This proves that writers understand the market they are writing for and that they understand their genre. Kinda important stuff.

My first inclination was to pick Jeannette Wall’s wonderful story The Glass Castle. The main problem with that would be that the Glass Castle is a memoir. My story is fiction. Ahem.

Thank goodness someone explained to me that is a super huge no-no. I would have looked like a baffoon.

But then who? A friend mine suggested I look at Anna Quindlen’s work. I nearly fell over. But okay. Then I thought really, I am supposed to claim that I am as fabulous as say Anna Quindlen?

Well, probably not.

Actually…
absolutely not.

But what writers should be able to say is that “audiences who love the Memory Keeper’s Daughter by Kim Edwards would also be interested in The Alligator Purse.”

See how’s that’s different? I might not be as amazing as Kim Edwards but we at least appeal to the same readers.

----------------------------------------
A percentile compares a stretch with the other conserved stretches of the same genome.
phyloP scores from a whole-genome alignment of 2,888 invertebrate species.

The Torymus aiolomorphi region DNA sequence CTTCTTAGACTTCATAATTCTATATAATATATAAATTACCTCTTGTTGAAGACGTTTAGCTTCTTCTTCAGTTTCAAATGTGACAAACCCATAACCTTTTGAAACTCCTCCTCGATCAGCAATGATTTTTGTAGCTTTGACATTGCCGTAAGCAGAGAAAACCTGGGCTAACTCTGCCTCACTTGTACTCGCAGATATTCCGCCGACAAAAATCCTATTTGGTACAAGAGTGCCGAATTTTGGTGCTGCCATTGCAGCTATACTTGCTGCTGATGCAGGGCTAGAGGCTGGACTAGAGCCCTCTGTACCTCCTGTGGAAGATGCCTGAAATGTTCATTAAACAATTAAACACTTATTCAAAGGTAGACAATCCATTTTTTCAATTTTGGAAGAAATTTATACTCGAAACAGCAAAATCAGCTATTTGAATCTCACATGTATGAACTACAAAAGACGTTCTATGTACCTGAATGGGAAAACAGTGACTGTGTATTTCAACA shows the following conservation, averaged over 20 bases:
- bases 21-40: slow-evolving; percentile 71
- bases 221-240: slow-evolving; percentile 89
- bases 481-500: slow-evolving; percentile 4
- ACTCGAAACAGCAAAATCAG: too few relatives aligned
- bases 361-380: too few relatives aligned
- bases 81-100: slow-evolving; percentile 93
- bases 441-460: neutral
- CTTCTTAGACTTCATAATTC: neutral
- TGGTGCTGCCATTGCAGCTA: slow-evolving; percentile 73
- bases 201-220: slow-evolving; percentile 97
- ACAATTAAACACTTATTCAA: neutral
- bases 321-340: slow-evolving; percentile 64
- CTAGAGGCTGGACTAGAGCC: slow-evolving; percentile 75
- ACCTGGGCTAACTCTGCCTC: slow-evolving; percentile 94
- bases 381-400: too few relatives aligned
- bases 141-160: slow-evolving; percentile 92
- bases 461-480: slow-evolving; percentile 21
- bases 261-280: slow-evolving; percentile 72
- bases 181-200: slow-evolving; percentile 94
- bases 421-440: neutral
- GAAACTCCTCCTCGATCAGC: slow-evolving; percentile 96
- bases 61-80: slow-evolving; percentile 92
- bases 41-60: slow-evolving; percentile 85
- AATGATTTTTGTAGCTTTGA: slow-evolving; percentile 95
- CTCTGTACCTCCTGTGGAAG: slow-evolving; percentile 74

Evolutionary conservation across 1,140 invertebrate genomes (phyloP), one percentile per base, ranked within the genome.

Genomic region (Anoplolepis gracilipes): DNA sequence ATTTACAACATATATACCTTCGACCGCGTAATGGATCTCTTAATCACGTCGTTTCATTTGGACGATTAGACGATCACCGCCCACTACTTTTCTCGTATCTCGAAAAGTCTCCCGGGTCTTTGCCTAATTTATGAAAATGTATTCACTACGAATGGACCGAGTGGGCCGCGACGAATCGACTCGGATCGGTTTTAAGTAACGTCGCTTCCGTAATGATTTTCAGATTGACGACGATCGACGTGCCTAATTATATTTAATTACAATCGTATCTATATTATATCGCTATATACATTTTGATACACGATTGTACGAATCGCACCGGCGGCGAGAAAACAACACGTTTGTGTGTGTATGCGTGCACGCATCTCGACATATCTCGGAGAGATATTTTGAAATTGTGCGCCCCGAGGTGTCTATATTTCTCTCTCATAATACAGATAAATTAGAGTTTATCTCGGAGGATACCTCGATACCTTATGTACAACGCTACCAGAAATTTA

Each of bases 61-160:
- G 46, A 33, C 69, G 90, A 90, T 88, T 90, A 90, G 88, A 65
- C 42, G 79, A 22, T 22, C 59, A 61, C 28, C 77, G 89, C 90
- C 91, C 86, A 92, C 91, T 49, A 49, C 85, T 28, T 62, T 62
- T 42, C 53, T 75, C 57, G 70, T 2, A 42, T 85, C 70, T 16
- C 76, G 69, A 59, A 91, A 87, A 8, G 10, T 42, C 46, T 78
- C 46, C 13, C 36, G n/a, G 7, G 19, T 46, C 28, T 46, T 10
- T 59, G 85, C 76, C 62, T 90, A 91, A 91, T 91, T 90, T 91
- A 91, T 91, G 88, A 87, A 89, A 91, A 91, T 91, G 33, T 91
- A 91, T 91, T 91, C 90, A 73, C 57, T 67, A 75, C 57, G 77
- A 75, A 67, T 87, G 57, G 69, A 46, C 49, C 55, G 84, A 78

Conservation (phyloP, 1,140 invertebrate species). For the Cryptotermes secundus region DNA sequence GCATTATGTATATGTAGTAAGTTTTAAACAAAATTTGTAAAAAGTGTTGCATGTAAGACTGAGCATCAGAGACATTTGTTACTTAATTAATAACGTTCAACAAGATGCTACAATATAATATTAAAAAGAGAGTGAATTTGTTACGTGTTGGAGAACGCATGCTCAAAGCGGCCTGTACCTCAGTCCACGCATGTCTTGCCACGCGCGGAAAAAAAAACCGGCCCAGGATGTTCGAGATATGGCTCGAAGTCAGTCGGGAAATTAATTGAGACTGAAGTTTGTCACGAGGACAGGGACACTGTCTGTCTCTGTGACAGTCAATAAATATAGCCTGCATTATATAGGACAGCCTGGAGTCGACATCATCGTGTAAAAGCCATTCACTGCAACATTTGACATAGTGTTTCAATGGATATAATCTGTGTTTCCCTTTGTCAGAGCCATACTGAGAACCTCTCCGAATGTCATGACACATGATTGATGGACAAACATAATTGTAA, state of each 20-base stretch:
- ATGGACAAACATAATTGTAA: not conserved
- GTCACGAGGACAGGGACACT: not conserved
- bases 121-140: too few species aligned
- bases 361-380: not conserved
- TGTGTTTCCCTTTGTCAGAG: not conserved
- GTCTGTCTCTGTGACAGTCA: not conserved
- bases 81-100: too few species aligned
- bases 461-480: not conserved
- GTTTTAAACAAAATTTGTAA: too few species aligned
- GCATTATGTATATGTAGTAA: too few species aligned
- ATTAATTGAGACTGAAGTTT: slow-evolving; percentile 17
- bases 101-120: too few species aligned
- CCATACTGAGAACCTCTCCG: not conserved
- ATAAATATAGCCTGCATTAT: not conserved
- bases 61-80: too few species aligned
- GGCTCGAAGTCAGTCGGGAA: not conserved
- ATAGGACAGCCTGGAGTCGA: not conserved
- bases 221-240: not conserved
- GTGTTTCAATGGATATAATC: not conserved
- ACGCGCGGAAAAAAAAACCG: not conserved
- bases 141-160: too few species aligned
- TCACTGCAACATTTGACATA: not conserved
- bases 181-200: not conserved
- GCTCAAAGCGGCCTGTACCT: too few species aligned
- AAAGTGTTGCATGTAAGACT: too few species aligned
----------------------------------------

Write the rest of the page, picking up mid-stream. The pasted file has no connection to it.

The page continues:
But that’s tricky too because the Memory Keeper’s Daughter was wildly popular. Heck, they even made a movie out of the story.

So, a lot of other writers might be comparing their writing to Kim Edwards.

And, agents might be thinking, “Oh sure, your writing is just like Kim Edwards. You gotta bridge to go with that manuscript?”

I have been told (by someone who would really know) that audiences who buy Pieces of My Sister’s Life by Elizabeth Joy Arnold would very likely be interested in The Alligator Purse.

So, yea for me, someone who reads a lot knew a great example for my story.

The question I can see floating in your thought bubble right now is “Yeah, good for you, but what about me? How do I find titles to compare my story too?”

I’m so glad you asked that.

You read a lot of books in your genre.

Now your thought bubble is screaming, “How do I know what books? There are so many out there?”

Another good question dear thought bubble.

Check out the website called All Readers.

You can put in selection criteria that will narrow suggestions to a manageable number.

And now you are wondering why I am so so smart. Ha. I have an answer for that too. I am taking a class from Caitlin Alexander thru Media Bistro. She was an editor at Random House for over a decade so she knows a little somthin, somthin.

And then I can only say good luck – it ain’t easy. But it is critical.